The NRA filed for bankruptcy in January, but the effort was rejected by a judge. During the trial, an embarrassing deposition by LaPierre emerged in which he said he’d borrowed a friend’s 108-foot yacht to hide multiple times between 2013 and 2018 after threats following multiple mass shootings.
Even with that inner turmoil, the NRA has also been behind hundreds of successful efforts to loosen gun laws in the states — most recently working to persuade states to abandon requirements that people get training and pass background checks to carry concealed handguns.
Six states have passed legislation removing or weakening concealed-carry permit requirements this year, most recently Texas. About 20 states now allow people to carry concealed weapons without a license.
Four more states have passed legislation banning police from enforcing federal gun laws, a preemptive shot at any new measures passed by Democrats.
The NRA is far from the only pro-gun group at the table in state legislatures now. In Utah, one of the first states to remove permit requirements this year, it was just one of at least six gun rights groups speaking in favor of the bill at the Capitol — and it wasn’t the most outspoken one.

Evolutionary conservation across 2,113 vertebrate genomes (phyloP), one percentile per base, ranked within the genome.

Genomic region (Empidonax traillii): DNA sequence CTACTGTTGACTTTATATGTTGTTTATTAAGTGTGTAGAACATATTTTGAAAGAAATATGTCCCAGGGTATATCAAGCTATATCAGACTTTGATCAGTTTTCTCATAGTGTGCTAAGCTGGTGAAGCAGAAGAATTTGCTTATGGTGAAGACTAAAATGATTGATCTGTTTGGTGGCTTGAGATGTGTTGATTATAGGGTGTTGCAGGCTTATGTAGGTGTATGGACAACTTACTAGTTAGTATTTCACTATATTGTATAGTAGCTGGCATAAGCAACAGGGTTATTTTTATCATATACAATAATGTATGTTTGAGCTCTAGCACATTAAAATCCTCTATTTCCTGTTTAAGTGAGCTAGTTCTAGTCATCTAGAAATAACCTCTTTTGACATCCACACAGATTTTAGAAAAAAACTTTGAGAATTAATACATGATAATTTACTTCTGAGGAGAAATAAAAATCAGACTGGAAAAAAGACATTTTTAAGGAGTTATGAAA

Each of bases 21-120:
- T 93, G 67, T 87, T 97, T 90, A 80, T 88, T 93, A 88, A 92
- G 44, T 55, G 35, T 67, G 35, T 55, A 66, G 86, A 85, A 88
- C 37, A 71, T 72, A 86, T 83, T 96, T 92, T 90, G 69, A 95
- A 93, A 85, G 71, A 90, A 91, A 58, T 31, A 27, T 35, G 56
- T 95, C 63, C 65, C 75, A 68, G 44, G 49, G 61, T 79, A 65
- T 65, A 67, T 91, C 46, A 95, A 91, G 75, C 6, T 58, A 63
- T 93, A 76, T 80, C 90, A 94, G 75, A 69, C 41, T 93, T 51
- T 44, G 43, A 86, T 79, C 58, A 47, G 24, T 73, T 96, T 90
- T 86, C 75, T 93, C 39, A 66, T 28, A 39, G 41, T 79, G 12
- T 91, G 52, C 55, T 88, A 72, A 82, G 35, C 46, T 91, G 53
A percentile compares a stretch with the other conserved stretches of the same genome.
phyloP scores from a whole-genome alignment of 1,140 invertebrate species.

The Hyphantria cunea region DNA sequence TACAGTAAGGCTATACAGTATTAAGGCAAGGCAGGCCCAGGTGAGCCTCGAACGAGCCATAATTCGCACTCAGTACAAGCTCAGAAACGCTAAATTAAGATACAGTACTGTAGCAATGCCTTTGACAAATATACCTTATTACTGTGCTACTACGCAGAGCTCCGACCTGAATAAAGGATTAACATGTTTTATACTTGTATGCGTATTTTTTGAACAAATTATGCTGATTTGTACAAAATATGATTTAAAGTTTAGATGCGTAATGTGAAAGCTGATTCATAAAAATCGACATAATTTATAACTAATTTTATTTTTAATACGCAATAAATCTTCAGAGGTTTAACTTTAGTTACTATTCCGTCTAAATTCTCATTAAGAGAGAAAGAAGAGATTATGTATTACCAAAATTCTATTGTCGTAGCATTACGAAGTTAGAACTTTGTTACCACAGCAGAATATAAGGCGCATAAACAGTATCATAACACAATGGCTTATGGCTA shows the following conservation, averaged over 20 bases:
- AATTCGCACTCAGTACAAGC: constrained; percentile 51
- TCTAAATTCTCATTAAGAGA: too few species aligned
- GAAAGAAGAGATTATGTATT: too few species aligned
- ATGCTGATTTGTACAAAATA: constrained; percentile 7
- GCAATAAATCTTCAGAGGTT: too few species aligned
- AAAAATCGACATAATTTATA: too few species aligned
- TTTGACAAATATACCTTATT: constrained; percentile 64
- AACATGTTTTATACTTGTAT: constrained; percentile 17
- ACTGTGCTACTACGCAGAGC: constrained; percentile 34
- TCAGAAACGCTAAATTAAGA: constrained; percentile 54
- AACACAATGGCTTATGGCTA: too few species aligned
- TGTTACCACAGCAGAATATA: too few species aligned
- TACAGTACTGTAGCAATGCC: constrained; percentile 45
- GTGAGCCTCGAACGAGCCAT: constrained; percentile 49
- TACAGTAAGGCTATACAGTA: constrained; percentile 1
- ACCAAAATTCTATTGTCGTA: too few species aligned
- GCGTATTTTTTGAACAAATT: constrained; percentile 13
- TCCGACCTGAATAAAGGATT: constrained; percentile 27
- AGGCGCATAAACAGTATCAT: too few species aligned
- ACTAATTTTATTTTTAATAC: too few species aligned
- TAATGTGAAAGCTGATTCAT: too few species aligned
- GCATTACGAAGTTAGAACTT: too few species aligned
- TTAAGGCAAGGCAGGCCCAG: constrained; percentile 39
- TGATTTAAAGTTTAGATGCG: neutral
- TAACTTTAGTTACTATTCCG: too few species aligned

The number of generally pro-gun rights states outnumbers those that pass gun control measures 40 to 10, although the latter have more people, so the country’s population is about evenly divided between the two camps. And a Pew Research Center report released in April found the number of Americans who favor stricter gun laws has declined this year to 53%, down from 60% in September 2019.
“Gun rights, the Second Amendment, the right to keep and bear arms is bigger than any organization,” said Jordan Stein, communications director for the Gun Owners of America, one such group.
Gun owners would continue fighting if the organizations who often help them organize and coordinate around the issue were gone, he said.